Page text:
Graph Verification Problem

Does anyone know whether the following problem has been solved or has an easy solution?

Given a graph $(V,E)$, two subsets of the vertices $U_1=\{u_1, \dots, u_r \}, U_2=\{v_1, \dots, v_s \} \subset V$ and a function $$f: \mathcal{P}(V) \times \mathcal{P}(V) \rightarrow \{0,1\}$$ s.t. $$f(\{u_1, \dots, u_r \}, \{v_1, \dots, v_s \}) =$$ \begin{cases} 1 & \exists \mbox{ any edge between sets } \{u_1, \dots, u_r \}, \{v_1, \dots, v_s \} \\ 0 & \mbox{otherwise} \end{cases}

where $\mathcal{P}(V)$ denotes the powerset of $V$.

The question then is, what is the best way to repeatedly partition the set $V$, so that we can verify the graph structure (edges between vertices) with the minimum number of calls to $f$.

Note:

If $|V| = p$, an upper bound on the problem is trivially $p(p-1)/2$ by checking every pair of vertices individually.

A lower bound on the problem is $[log_2 p]$ which is deduced by considering an empty graph. Finding a covering of bicliques gives a way to check that graph is empty.

[We assume that $f(\{v_i\},\{v_i\}) = 1$]

Notes:

1) This seems close to maybe being reformulated as some sort of weighing problem?

2) I asked the question previously on the Mathematics site but didn't get any conclusive answers.

Edit: To be clear, the optimal number of calls will be based on the structure of the graph $(V,E)$ that we are trying to verify. For example the empty graph has an optimal solution equal to the lower bound and a fully connected graph has that of the upper bound.

What I want is a generalisation e.g. an answer like: "if the graph contain $a$ cliques of size $b$ an upper bound will be $g(a,b)$..." that gets to the heart of the problem.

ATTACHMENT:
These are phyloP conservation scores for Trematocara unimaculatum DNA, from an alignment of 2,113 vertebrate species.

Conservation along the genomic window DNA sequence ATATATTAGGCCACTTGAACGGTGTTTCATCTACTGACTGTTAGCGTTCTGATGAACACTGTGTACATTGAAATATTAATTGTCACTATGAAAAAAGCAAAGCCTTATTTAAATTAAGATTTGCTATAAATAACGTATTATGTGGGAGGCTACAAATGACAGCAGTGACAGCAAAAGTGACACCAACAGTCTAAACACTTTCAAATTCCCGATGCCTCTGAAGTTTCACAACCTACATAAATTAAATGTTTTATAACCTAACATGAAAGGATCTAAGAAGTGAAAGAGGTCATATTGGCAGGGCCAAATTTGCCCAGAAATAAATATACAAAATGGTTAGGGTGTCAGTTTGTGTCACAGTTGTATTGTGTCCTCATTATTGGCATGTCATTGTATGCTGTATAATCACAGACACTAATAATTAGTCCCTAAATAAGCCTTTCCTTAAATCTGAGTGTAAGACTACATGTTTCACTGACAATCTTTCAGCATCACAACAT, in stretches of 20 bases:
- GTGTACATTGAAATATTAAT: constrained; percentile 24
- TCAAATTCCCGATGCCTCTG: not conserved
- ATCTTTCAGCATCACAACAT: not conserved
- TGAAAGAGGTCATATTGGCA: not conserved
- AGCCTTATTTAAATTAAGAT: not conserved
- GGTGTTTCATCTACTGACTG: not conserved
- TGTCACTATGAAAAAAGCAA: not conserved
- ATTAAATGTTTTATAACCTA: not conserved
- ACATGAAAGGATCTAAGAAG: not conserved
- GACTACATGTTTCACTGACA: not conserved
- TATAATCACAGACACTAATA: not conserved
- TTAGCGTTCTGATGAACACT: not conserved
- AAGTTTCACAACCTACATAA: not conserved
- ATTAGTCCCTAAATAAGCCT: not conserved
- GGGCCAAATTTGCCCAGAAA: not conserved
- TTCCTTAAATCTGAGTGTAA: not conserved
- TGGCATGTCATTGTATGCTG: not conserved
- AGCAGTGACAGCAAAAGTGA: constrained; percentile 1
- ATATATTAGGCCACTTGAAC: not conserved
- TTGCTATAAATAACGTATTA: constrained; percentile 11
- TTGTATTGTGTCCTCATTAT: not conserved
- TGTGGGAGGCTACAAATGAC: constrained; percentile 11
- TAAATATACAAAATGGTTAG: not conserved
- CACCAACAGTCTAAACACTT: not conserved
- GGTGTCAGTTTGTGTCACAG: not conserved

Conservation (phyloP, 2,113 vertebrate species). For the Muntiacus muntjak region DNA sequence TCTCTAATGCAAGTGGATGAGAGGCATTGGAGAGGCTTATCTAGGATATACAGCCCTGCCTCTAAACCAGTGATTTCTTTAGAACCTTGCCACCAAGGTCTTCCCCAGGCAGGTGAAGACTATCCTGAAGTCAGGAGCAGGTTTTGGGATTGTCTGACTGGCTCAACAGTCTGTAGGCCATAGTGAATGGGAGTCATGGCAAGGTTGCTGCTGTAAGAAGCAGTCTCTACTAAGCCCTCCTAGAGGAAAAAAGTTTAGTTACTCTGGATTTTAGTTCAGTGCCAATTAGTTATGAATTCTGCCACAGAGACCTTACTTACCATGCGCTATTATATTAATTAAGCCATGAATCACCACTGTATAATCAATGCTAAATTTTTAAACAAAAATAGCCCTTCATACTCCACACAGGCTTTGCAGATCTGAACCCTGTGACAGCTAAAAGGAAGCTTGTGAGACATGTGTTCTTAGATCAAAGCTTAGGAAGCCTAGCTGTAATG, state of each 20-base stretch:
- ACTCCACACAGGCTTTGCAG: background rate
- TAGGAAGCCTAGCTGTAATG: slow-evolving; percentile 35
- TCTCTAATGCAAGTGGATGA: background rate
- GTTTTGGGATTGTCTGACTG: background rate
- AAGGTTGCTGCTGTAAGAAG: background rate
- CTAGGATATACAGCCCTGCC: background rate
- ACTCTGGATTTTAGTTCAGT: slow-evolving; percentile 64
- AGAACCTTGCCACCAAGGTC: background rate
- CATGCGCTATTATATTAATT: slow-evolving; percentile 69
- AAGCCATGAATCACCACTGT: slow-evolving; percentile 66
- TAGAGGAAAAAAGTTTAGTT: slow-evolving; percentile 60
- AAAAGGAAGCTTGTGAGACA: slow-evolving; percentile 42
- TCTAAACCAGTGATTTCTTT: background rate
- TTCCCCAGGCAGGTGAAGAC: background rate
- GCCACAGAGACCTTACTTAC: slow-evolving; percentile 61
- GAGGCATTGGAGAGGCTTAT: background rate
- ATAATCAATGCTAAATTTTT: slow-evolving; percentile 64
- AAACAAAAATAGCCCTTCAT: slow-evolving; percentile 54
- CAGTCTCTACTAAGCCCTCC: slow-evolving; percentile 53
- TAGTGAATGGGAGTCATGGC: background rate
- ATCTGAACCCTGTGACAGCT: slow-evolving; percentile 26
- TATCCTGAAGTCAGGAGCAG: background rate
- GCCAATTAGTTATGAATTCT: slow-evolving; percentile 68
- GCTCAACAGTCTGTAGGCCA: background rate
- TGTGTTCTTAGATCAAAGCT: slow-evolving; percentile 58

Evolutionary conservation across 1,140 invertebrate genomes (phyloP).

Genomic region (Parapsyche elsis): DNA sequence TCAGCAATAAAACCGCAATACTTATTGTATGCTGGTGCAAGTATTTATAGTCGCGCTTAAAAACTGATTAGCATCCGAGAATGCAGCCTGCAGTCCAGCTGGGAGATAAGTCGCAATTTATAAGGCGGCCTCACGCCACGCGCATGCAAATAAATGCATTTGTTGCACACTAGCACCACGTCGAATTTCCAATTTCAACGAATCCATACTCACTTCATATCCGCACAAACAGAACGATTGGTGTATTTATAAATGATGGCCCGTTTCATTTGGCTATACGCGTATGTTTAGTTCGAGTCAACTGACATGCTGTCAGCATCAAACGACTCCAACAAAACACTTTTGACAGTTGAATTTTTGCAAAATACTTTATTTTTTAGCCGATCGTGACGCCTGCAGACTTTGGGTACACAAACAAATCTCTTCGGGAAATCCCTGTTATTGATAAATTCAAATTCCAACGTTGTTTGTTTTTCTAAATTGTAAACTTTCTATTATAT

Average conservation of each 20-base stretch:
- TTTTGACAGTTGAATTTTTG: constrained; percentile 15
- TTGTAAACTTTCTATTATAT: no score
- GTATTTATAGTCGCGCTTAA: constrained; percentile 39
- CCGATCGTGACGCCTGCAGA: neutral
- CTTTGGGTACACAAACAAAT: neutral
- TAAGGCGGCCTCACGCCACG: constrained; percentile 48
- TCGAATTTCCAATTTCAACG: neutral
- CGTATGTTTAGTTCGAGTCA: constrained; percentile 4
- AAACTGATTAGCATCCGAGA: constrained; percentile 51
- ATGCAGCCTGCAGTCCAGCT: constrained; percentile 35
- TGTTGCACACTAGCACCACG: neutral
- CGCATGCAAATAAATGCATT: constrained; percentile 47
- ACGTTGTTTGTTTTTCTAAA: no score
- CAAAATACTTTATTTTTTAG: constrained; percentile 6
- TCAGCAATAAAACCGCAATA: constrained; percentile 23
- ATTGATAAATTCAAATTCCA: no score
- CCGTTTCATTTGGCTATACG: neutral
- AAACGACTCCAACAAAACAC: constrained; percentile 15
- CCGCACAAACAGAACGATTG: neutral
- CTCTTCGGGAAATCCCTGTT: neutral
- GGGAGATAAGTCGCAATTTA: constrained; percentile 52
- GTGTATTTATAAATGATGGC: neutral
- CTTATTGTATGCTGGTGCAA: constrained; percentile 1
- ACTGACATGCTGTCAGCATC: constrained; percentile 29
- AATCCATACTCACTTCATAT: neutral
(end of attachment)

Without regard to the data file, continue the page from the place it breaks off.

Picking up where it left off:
• The elements of $U_1 \times U_2$ are pairs of vertices, and not pairs of sets of vertices. -- Is the source of $f$ perhaps rather meant to be $\mathcal{P}(V) \times \mathcal{P}(V)$, where $\mathcal{P}(V)$ denotes the powerset of $V$? – Stefan Kohl Dec 16 '13 at 15:40
• Ah, yes it is, I'll edit that. – rwolst Dec 16 '13 at 15:43
• I see now that my answer is what was offered on math.SE. It seems to me to settle the question: could you say what else you are hoping for? – Ben Barber Dec 16 '13 at 15:58
• This is simply the upper bound for the problem, I am looking for a bound based on the structure of the graph we are trying to verify, not simply the case for one graph. – rwolst Dec 16 '13 at 16:00

I am now assuming that the graph $G$ whose structure we are trying to verify is labelled, and that we know the exact position of all the edges we expect to find.

If we get $k$ "yes" answers then we cannot guarantee that $G$ contains more than $k$ edges, as we can pick at most $k$ edges (one for each complete bipartite graph queried) that will ensure that the answers to those questions were "yes". So we need at least $e(G)$ questions to verify that all the required edges of $G$ are present.

We can work faster on the complement: we need exactly as many questions as it takes complete bipartite graphs to cover the non-edges of $G$. This is always at most $n$ (check the neighbourhoods in the complement), so verifying the presence of the required edges will usually take longer.

Since most graphs contain a positive fraction of all possible edges, you need $\Theta(n^2)$ queries for a randomly chosen graph on $n$ vertices. More generally, the number of edges in $G$ will always be the limiting factor until $G$ has $o(n)$ edges, so the answer remains unexciting until $G$ is very sparse indeed.

The earlier answers are preserved below the line.

Edit: this answer covers less ground than the answer on the original math.SE question.

Let $G= K_n^-$ be a clique with one edge $xy$ deleted. Then the answer to the question "are there any edges between $U_1$ and $U_2$?" is "yes" unless $U_1 = \{x\}$ and $U_2=\{y\}$ (or vice versa). So even if we know that our graph is a clique with at most one edge deleted we can't do better than $\binom n 2$.

• In that case yes, but as we know the structure of the graph beforehand and are trying to verify it, there are many graphs for which we can do much better than $(\frac{n}{2})$ – rwolst Dec 16 '13 at 15:58
• Thank you, that clears up my misunderstanding. Perhaps you could make this explicit in the OP? – Ben Barber Dec 16 '13 at 15:59